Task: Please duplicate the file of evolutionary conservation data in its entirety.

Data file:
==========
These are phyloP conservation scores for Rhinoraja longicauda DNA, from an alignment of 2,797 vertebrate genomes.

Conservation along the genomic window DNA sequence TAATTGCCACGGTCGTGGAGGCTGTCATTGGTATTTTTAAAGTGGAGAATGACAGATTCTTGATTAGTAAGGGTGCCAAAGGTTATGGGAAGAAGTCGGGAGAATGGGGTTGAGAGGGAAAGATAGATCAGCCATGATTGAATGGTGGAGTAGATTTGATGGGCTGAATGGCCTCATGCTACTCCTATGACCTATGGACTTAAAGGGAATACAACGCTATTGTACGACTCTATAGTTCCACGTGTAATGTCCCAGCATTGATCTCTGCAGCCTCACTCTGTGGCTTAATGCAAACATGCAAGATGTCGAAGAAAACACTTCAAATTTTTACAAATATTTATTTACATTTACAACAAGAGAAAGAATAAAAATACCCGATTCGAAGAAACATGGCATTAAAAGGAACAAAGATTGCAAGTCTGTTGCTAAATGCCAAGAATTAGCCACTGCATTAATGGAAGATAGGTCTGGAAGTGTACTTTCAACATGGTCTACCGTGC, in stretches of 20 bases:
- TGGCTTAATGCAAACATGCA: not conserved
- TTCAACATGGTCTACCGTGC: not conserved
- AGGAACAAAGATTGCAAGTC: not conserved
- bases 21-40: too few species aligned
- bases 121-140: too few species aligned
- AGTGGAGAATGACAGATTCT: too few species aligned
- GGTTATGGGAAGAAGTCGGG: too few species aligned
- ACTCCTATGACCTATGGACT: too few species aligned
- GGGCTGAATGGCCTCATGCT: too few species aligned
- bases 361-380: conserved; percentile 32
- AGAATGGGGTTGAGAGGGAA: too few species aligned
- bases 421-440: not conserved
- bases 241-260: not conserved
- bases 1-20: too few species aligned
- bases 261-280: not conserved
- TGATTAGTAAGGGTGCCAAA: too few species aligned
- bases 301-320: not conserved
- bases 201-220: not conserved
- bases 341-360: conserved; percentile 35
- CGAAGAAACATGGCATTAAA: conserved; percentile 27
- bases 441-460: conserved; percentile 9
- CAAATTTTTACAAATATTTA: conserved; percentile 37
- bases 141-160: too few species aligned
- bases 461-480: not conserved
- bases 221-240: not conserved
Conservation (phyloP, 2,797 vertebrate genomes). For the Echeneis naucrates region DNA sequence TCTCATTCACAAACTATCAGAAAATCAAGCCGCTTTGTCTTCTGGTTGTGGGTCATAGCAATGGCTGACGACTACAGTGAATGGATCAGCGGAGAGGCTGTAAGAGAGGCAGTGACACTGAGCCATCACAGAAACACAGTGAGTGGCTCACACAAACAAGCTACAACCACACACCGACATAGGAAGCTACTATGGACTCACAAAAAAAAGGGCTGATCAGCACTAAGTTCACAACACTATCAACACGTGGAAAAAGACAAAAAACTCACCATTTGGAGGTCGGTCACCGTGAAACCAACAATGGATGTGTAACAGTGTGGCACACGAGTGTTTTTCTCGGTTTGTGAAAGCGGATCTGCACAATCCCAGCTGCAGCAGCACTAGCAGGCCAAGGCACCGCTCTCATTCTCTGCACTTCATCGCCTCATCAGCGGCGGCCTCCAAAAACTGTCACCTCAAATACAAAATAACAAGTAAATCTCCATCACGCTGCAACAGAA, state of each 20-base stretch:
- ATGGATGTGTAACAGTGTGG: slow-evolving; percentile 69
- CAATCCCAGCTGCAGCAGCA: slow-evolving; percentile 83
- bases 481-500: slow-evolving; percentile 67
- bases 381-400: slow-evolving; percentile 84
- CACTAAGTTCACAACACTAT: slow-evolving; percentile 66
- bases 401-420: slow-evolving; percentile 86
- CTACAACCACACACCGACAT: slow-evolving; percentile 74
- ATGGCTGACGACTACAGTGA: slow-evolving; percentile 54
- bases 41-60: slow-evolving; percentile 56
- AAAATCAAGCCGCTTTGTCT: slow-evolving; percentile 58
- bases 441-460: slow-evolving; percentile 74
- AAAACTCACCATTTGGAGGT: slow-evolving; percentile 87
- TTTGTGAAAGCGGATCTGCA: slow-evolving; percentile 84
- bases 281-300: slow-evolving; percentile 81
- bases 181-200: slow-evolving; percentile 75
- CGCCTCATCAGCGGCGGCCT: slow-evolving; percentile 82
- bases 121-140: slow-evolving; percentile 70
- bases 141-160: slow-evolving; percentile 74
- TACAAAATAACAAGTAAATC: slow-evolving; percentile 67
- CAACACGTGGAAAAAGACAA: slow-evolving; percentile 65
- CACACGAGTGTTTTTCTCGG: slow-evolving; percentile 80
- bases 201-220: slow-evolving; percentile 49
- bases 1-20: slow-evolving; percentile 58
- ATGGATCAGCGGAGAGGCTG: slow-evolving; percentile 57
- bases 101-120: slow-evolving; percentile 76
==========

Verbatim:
These are phyloP conservation scores for Rhinoraja longicauda DNA, from an alignment of 2,797 vertebrate genomes.

Conservation along the genomic window DNA sequence TAATTGCCACGGTCGTGGAGGCTGTCATTGGTATTTTTAAAGTGGAGAATGACAGATTCTTGATTAGTAAGGGTGCCAAAGGTTATGGGAAGAAGTCGGGAGAATGGGGTTGAGAGGGAAAGATAGATCAGCCATGATTGAATGGTGGAGTAGATTTGATGGGCTGAATGGCCTCATGCTACTCCTATGACCTATGGACTTAAAGGGAATACAACGCTATTGTACGACTCTATAGTTCCACGTGTAATGTCCCAGCATTGATCTCTGCAGCCTCACTCTGTGGCTTAATGCAAACATGCAAGATGTCGAAGAAAACACTTCAAATTTTTACAAATATTTATTTACATTTACAACAAGAGAAAGAATAAAAATACCCGATTCGAAGAAACATGGCATTAAAAGGAACAAAGATTGCAAGTCTGTTGCTAAATGCCAAGAATTAGCCACTGCATTAATGGAAGATAGGTCTGGAAGTGTACTTTCAACATGGTCTACCGTGC, in stretches of 20 bases:
- TGGCTTAATGCAAACATGCA: not conserved
- TTCAACATGGTCTACCGTGC: not conserved
- AGGAACAAAGATTGCAAGTC: not conserved
- bases 21-40: too few species aligned
- bases 121-140: too few species aligned
- AGTGGAGAATGACAGATTCT: too few species aligned
- GGTTATGGGAAGAAGTCGGG: too few species aligned
- ACTCCTATGACCTATGGACT: too few species aligned
- GGGCTGAATGGCCTCATGCT: too few species aligned
- bases 361-380: conserved; percentile 32
- AGAATGGGGTTGAGAGGGAA: too few species aligned
- bases 421-440: not conserved
- bases 241-260: not conserved
- bases 1-20: too few species aligned
- bases 261-280: not conserved
- TGATTAGTAAGGGTGCCAAA: too few species aligned
- bases 301-320: not conserved
- bases 201-220: not conserved
- bases 341-360: conserved; percentile 35
- CGAAGAAACATGGCATTAAA: conserved; percentile 27
- bases 441-460: conserved; percentile 9
- CAAATTTTTACAAATATTTA: conserved; percentile 37
- bases 141-160: too few species aligned
- bases 461-480: not conserved
- bases 221-240: not conserved
Conservation (phyloP, 2,797 vertebrate genomes). For the Echeneis naucrates region DNA sequence TCTCATTCACAAACTATCAGAAAATCAAGCCGCTTTGTCTTCTGGTTGTGGGTCATAGCAATGGCTGACGACTACAGTGAATGGATCAGCGGAGAGGCTGTAAGAGAGGCAGTGACACTGAGCCATCACAGAAACACAGTGAGTGGCTCACACAAACAAGCTACAACCACACACCGACATAGGAAGCTACTATGGACTCACAAAAAAAAGGGCTGATCAGCACTAAGTTCACAACACTATCAACACGTGGAAAAAGACAAAAAACTCACCATTTGGAGGTCGGTCACCGTGAAACCAACAATGGATGTGTAACAGTGTGGCACACGAGTGTTTTTCTCGGTTTGTGAAAGCGGATCTGCACAATCCCAGCTGCAGCAGCACTAGCAGGCCAAGGCACCGCTCTCATTCTCTGCACTTCATCGCCTCATCAGCGGCGGCCTCCAAAAACTGTCACCTCAAATACAAAATAACAAGTAAATCTCCATCACGCTGCAACAGAA, state of each 20-base stretch:
- ATGGATGTGTAACAGTGTGG: slow-evolving; percentile 69
- CAATCCCAGCTGCAGCAGCA: slow-evolving; percentile 83
- bases 481-500: slow-evolving; percentile 67
- bases 381-400: slow-evolving; percentile 84
- CACTAAGTTCACAACACTAT: slow-evolving; percentile 66
- bases 401-420: slow-evolving; percentile 86
- CTACAACCACACACCGACAT: slow-evolving; percentile 74
- ATGGCTGACGACTACAGTGA: slow-evolving; percentile 54
- bases 41-60: slow-evolving; percentile 56
- AAAATCAAGCCGCTTTGTCT: slow-evolving; percentile 58
- bases 441-460: slow-evolving; percentile 74
- AAAACTCACCATTTGGAGGT: slow-evolving; percentile 87
- TTTGTGAAAGCGGATCTGCA: slow-evolving; percentile 84
- bases 281-300: slow-evolving; percentile 81
- bases 181-200: slow-evolving; percentile 75
- CGCCTCATCAGCGGCGGCCT: slow-evolving; percentile 82
- bases 121-140: slow-evolving; percentile 70
- bases 141-160: slow-evolving; percentile 74
- TACAAAATAACAAGTAAATC: slow-evolving; percentile 67
- CAACACGTGGAAAAAGACAA: slow-evolving; percentile 65
- CACACGAGTGTTTTTCTCGG: slow-evolving; percentile 80
- bases 201-220: slow-evolving; percentile 49
- bases 1-20: slow-evolving; percentile 58
- ATGGATCAGCGGAGAGGCTG: slow-evolving; percentile 57
- bases 101-120: slow-evolving; percentile 76